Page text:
Stormy Daniels signed a Non-Disclosure Agreement with Michael Cohen. There is a place on the agreement for the signature of “David Dennison,” who is probably Donald Trump. Mr. Dennison/Trump never signed the agreement. The NDA includes a liquidated damages provision. “Liquidated” damages simply means damages would be hard to determine, so the parties agree in the NDA itself what the damages should be. As Harry Litman explains, this liquidated damages provision represents an effort at pre-determining the amount of damages if Stormy violates the NDA. See CNN news report. The agreement provides that if she breaches the agreement, she would be liable for $1 million per violation. So, Michael Cohn has sued her for $20 million claiming she violated the agreement 20 times.

Yea, yea, whatever. Selecting such  high amount shows bad faith on the part of Michael Cohen and Donald Trump. In any court in the country, anyone suing for $1 million or more better have a very good explanation for that figure. That high an amount suggests it was pulled out of the air. In every discrimination case that settles, the parties sign a settlement agreement. The settlement agreement often contains a non-disclosure provision, just like the one Stormy signed. Sometimes, but not often, the parties agree to a liquidated damages amount. The amount, at least in my experience, is never over $10,000. It just looks silly and amateurish to have an amount in six figures, much less seven figures.

The liquidated damages amount is intended as a guess-estimate regarding how much the damages would be. Otherwise, it would be exceedingly difficult to put a number to how a party has been harmed because the other party blabbed about the settlement. There may be no dollar value. So, generally, I personally oppose including a dollar value. For most of us who lack any notoriety, there is no monetary value to the harm caused.

No, as Harry Litman explains, this use of a million dollars is more “Bronx bluster” than actual legal argument. In 99.9 % of the court rooms in the country, the Trump/Cohen legal team would show themselves to be bullies or amateurs with that sort of a dollar amount. Mr. Litman tells her in his piece on CNN not to worry about the liquidated damages. I would tell her the liquidated damages provision helps her much more than it helps Mr. Cohen/Dennison/Trump. And, that does not even get into the issue regarding whether the agreement is binding. It may not be binding. Mr. Cohen can sign as a lawyer, but he cannot sign as a party. Only Dennison/Trump can do that.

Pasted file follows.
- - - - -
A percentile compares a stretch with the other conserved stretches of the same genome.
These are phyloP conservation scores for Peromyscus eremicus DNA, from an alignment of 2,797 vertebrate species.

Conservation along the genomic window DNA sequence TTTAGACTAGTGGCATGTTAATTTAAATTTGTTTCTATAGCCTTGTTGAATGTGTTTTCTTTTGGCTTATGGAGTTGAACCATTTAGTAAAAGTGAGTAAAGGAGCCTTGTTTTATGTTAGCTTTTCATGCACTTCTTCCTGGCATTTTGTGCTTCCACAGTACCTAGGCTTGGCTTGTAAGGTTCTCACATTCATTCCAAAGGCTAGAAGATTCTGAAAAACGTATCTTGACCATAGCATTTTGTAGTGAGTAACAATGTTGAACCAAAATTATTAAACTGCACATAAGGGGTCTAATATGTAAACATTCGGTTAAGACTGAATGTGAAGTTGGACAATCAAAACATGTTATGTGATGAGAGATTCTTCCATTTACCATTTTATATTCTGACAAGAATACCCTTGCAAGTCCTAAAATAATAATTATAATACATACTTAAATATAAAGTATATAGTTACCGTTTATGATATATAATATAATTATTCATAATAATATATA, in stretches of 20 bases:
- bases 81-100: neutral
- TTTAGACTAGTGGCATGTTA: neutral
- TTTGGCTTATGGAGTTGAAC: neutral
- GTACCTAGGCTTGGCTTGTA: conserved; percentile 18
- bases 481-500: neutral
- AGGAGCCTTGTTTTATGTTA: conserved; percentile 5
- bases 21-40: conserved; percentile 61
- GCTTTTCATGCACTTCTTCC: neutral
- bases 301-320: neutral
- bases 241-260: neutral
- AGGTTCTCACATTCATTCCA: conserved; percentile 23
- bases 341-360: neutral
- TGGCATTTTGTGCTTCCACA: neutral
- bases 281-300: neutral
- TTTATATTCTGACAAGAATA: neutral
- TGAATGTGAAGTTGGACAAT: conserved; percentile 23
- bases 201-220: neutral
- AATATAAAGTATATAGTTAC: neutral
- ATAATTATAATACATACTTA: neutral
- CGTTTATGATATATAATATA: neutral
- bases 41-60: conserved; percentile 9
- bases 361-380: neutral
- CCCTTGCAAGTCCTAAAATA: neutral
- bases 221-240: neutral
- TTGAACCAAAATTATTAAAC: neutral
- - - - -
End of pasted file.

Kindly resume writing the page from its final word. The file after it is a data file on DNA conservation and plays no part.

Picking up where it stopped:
The Texas State Office of Administrative Hearings provides a critical function to our state. The SOAH provides administrative judges in cases involving certifications and licenses for doctors, police officers and others. It is essential that the SOAH judges appear to be impartial for the process to work. But, recently, the SOAH process broke down completely. The Texas Medical Board licenses physicians in Texas. The TMB brought a case against a Dr. Robert Van Boven. The Administrative Judge, Hunter Burkhalter, found in favor of the doctor. It does not occur often that TMB loses, but this time, they did.

The accusations concerned three patients who accused Dr. Van Boven of improper touching. Judge Burkhalter found the evidence lacking. The TMB could have appealed, or it could accept the decision. TMB chose to accept the decision. But, while accepting the decision, the TMB chair read a statement stating that different judge might have reached a different result. Duh. That seems obvious. Different judges will indeed reach different results in close cases. The chair probably meant he believed Judge Burkhalter had a bias. And as part of his statement, the chair, Sharif Zaafran, questioned Judge Burkhalter’s impartiality.

But, the TMB was not satisfied. It sent a letter to SOAH accusing Judge Burkhalter of bias and questioned his ability to decide cases involving sexual misconduct impartially. The letter cited an overheard conversation between Judge Burkhalter during an unrelated hearing that super model Kate Upton was attractive. TMB argued in the letter that Judge Burkhalter’s decision in the Van Boven case was wrong, that it disregard certain evidence, even though they chose not to appeal the decision.

The CEO of TMB asked to meet with the Chief Administrative Judge of SOAH. The TMB and the SOAH are both state agencies. The meeting took place. Soon after, the Chief Judge of SOAH issued a letter to Judge Burkhalter reciting the concerns expressed by the head of TMB. In short, the SOAH questioned the judge’s ability and impartiality, even though the TMB chose not to appeal his decision.

Judge Burkhalter was fired soon after. See Austin Chronicle report. So much for an independent judiciary.